Ethnic conflict

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An ethnic conflict or ethnic war is a conflict between ethnic groups often as a result of ethnic nationalism. They are of interest because of the apparent prevalence since the Cold War and because they frequently result in war crimes such as genocide. Academic explanations of ethnic conflict generally fall into one of three schools of thought: primordialist, instrumentalist or constructivist. Intellectual debate has also focused around the issue of whether ethnic conflict has become more prevalent since the end of the Cold War, and on devising ways of managing conflicts, through instruments such as consociationalism and federalisation.


Theories of ethnic conflict

The causes of ethnic conflict are debated by political scientists and sociologists who generally fall into one of three schools of thought: primordialist, instrumentalist, and constructivist. More recent scholarship draws on all three schools in order to increase our understanding of ethnic conflict.

Primordialist accounts

Proponents of primordialist accounts of ethnic conflict argue that “[e]thnic groups and nationalities exist because there are traditions of belief and action towards primordial objects such as biological features and especially territorial location”.[1] The primordialist account relies on a concept of kinship between members of an ethnic group. Donald L. Horowitz argues that this kinship “makes it possible for ethnic groups to think in terms of family resemblances”.[2]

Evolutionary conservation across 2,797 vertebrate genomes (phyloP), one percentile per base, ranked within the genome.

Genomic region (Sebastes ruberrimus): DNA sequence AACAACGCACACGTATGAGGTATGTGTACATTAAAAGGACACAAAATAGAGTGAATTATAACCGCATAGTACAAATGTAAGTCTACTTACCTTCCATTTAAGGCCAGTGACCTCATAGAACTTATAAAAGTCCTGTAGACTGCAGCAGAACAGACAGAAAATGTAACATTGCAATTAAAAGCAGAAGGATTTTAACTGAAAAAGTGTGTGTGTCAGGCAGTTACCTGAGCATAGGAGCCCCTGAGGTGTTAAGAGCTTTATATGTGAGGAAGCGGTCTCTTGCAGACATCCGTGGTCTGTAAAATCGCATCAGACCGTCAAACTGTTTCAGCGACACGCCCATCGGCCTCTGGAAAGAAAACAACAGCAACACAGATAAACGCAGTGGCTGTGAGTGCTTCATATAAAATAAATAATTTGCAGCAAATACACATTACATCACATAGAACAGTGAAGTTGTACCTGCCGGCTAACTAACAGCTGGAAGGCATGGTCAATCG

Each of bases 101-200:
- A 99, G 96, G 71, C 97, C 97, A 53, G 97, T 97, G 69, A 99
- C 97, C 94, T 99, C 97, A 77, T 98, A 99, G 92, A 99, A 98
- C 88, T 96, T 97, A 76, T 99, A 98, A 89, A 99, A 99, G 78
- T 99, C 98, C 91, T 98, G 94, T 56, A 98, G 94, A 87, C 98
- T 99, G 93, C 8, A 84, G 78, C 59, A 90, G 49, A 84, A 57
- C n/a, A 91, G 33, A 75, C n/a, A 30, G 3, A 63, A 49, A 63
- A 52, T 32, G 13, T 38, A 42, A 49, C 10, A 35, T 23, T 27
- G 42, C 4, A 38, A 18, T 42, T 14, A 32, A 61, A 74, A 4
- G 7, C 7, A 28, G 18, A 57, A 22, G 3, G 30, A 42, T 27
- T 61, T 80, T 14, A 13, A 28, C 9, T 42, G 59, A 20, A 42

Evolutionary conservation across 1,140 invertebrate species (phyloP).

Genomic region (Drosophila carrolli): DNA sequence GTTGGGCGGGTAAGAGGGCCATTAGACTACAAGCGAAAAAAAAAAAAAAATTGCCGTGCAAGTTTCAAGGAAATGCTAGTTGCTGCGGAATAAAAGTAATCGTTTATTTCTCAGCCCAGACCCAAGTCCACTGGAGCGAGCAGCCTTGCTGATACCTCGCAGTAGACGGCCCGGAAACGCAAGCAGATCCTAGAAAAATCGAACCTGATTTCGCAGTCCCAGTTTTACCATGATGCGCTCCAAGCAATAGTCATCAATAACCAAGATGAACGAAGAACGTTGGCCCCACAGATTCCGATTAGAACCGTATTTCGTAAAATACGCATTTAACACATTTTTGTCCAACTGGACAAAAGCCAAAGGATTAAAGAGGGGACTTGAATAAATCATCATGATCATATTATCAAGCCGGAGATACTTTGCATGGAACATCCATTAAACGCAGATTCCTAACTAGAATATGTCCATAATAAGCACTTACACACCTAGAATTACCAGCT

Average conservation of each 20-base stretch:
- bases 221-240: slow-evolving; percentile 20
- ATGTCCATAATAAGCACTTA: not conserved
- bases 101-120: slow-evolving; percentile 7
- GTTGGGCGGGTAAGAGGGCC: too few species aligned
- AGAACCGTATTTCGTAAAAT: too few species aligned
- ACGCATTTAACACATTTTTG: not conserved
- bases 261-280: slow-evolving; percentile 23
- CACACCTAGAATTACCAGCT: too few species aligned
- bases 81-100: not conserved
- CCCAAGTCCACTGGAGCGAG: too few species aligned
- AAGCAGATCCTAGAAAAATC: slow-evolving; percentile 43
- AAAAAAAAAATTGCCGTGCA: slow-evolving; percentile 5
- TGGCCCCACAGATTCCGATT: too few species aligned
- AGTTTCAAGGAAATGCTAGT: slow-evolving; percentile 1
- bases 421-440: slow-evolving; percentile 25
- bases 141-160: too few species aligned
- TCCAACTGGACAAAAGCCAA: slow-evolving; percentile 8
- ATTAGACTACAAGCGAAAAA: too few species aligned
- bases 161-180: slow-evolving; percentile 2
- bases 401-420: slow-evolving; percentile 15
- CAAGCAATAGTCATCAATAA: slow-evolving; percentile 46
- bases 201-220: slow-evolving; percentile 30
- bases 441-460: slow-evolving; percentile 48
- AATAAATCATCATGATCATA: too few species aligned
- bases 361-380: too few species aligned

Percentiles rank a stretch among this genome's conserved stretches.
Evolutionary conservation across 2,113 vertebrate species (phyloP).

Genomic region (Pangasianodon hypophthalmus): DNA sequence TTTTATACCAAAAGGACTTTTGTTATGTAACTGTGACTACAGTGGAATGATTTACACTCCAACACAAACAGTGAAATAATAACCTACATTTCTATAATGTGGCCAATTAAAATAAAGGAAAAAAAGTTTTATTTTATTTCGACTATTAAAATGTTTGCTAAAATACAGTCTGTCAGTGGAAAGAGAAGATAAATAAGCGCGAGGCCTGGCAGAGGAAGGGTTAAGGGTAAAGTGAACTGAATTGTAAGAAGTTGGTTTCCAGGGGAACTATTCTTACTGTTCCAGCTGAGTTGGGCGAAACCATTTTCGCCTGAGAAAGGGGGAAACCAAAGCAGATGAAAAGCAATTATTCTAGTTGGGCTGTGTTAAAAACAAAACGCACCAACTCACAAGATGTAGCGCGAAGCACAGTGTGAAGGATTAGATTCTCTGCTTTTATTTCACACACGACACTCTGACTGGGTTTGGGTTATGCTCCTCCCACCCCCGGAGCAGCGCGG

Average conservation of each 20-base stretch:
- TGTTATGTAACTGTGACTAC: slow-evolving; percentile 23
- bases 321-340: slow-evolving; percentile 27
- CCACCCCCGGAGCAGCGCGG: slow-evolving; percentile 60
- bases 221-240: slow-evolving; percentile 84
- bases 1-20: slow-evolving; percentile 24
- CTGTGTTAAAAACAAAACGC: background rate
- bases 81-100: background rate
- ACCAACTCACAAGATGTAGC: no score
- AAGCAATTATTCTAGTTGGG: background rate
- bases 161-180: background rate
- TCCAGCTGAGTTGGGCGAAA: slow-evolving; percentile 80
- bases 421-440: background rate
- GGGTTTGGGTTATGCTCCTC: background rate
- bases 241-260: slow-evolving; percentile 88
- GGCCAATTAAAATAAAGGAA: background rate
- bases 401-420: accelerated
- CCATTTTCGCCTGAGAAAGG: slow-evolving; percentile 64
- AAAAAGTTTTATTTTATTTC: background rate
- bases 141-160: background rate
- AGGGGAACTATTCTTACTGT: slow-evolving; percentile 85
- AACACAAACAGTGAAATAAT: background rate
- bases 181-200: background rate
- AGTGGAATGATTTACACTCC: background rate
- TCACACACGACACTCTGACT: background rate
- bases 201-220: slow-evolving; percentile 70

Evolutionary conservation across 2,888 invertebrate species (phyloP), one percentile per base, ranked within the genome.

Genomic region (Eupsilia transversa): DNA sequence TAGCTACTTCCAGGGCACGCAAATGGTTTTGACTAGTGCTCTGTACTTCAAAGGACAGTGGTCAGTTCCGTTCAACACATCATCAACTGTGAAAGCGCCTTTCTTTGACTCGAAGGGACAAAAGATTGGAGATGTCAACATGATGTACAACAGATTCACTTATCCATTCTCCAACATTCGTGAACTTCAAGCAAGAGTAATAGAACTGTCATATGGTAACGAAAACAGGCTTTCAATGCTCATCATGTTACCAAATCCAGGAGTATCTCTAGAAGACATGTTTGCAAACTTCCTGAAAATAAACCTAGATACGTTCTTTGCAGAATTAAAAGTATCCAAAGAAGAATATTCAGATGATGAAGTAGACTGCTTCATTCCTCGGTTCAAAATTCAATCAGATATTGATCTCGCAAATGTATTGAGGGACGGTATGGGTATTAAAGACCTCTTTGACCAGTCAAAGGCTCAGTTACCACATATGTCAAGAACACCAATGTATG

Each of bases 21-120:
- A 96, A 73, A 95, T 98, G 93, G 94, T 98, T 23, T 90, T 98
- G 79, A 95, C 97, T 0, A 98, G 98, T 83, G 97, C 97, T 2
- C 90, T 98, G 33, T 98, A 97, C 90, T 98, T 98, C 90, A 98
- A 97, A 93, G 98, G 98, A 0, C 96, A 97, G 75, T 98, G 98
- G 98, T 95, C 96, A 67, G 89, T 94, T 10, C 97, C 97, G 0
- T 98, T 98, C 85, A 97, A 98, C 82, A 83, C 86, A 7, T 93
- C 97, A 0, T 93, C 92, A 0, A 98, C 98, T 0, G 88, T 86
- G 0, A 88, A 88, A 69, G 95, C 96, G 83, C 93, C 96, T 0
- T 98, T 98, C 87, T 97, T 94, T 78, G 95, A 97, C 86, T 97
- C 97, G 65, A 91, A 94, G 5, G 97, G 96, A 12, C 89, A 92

There are a number of political scientists who refer to the concept of ethnic wars as a myth because they argue that the root causes of ethnic conflict do not involve ethnicity but rather institutional, political, and economic factors. These political scientists argue that the concept of ethnic war is misleading because it leads to an essentialist conclusion that certain groups are doomed to fight each other when in fact the wars between them are the result of political decisions. Opposing groups may substitute ethnicity for the underlying factors to simplify identification of friend and foe.

Instrumentalist accounts

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